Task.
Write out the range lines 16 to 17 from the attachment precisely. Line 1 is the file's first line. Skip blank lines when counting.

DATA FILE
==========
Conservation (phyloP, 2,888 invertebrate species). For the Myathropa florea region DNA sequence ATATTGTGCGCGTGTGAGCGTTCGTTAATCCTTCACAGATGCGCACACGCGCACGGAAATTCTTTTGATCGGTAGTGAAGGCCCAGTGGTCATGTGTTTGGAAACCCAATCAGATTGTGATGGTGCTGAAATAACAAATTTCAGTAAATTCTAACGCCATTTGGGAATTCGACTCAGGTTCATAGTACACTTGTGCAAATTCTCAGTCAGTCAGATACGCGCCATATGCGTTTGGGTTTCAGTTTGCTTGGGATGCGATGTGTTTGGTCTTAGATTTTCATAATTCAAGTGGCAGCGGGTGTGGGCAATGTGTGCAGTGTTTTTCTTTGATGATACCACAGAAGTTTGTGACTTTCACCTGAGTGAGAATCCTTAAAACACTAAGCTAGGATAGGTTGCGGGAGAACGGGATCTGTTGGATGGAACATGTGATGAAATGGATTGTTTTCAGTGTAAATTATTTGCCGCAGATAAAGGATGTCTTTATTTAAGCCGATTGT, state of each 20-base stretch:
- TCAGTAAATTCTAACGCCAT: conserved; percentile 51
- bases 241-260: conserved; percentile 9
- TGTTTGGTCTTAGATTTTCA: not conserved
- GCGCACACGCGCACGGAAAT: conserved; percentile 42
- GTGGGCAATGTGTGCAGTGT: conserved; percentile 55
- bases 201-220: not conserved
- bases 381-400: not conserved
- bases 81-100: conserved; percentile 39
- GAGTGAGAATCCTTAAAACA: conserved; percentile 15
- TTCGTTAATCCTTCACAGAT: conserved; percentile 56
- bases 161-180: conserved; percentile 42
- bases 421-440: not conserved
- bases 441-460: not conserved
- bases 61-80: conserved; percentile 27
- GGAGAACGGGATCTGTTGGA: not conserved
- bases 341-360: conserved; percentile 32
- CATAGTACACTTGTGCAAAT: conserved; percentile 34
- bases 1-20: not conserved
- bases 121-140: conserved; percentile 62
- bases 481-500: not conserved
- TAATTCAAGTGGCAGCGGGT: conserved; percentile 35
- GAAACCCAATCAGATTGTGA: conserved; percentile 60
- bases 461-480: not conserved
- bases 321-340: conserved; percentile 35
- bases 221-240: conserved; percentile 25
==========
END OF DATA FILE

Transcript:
- GGAGAACGGGATCTGTTGGA: not conserved
- bases 341-360: conserved; percentile 32